One can only hope that when this comes to a vote it’s not a Friday with an Edinburgh game at 7.30.

John Evans:

This appears to be a bit of a Fettes PTA carve up! Has anyone checked how Gavin McColl ever came to be so powerful? Surely, the shareholders should appoint the chair of the review?

Keith Wallace:

I am sure Mr Gammell will be every bit as independent as the man he is reporting to, Mr MacColl, was at the SGM!

We should not expect anything else: after all turkeys don’t vote for Christmas.

Cronyism without bounds.

Time for change.

James:

It’s amazing it took the RFU nine months to find someone who will produce a review in their favour. I thought it would take much longer!

Sack the whole lot and start again.

Paul Justice (via Facebook):

“Take account of the interests of all existing and future stakeholders”. Some might read this as – we’re expecting a big input of cash from CVC or some other venture capitalist, & what they want in return might not be compatible to what the Clubs want.

Don Blackie (via Facebook):

I think the SRU should have gone about the whole professional/ Semi-professional setup in a totally different way! However, that is the SRU role, taking the lead and they normally appear to have a absolute desire to micro-manage. Mr Gammell is the face of this process and unfortunately the fall guy to a skewed process in my opinion set by the guidelines similar to Mrs Mays Brexit where her redlines were her downfall. This process has effectively over centralised the game by default with their guidelines on who are financially fit to enter the Super 6 without any obvious consideration on how that would truly benefit the game in the country as a whole. The SRU have allowed Club/private entrepreneur money to drive the game a bit more which is good but this process has not built a pyramid structure that would truly reflect and attract and retain a player base over the whole country. I live In the Edinburgh area and live very close to three semi-professional teams and less than 40 miles from two other teams putting the obvious and unforgivable omission of the North, NE of Scotland and Glasgow areas which have a flourishing grass roots have no representation!!! How are you going to grow the game and support local talent without ripping them out of their community which further alienates potential support and interest in the game away from where there is a need to grow that support. Just an honest observation where we should have a semi-professional team representing every region within Scotland. The SRU are investing heavily in the super 6 that appears to be favouring the East central belt!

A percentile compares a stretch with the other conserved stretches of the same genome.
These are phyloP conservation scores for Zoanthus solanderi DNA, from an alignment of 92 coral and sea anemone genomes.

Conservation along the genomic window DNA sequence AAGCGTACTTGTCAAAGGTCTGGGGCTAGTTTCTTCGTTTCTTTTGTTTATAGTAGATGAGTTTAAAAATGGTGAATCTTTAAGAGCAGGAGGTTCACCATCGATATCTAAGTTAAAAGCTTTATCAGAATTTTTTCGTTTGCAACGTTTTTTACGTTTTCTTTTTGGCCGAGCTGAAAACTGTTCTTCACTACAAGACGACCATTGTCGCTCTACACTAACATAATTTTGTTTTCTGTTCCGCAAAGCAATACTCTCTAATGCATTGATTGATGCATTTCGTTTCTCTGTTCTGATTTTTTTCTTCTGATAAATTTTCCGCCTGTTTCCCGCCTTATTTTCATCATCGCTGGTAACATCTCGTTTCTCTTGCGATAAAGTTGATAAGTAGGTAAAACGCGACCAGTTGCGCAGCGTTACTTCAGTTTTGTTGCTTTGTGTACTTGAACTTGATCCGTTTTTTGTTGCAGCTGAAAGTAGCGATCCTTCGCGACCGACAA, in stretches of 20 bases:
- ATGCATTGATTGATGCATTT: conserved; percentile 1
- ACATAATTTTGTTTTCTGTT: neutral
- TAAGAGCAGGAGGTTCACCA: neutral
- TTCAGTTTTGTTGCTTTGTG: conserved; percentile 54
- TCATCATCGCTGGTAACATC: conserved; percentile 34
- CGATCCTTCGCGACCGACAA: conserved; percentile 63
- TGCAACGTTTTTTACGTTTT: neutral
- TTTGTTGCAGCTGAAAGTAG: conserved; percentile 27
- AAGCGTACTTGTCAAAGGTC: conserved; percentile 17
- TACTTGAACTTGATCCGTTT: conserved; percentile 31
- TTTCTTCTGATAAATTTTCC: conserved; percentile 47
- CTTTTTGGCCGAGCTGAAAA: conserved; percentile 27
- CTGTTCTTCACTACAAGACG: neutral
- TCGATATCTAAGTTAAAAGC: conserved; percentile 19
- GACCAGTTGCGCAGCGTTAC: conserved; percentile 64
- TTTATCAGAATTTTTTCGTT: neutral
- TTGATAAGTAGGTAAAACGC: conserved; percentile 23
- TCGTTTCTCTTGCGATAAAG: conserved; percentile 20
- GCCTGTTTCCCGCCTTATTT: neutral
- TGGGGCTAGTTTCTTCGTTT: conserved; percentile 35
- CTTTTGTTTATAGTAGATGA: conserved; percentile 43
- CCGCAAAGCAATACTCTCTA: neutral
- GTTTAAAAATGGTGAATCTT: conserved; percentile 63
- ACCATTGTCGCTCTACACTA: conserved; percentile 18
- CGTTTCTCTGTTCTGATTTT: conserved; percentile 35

13th June: Analysis: Review of SRU governance structures must be truly independent

We took a closer look at the appointment of Gammell to spearhead the governance review, and highlighted why there must be major concerns about his ‘independence’.

Dom Ward:

This sitting on the fence won’t do you any good David!

Fully agree with your piece. The clubs haven’t been informed officially about this work, what it’s remit is, who will be involved in the working group, timelines and how clubs will be involved.

We seem to have learned nothing from the shambles of the last couple of years. The crucial governance issue is between the Executives, the Board & Council and the clubs. As we always hear, the clubs are the SRU.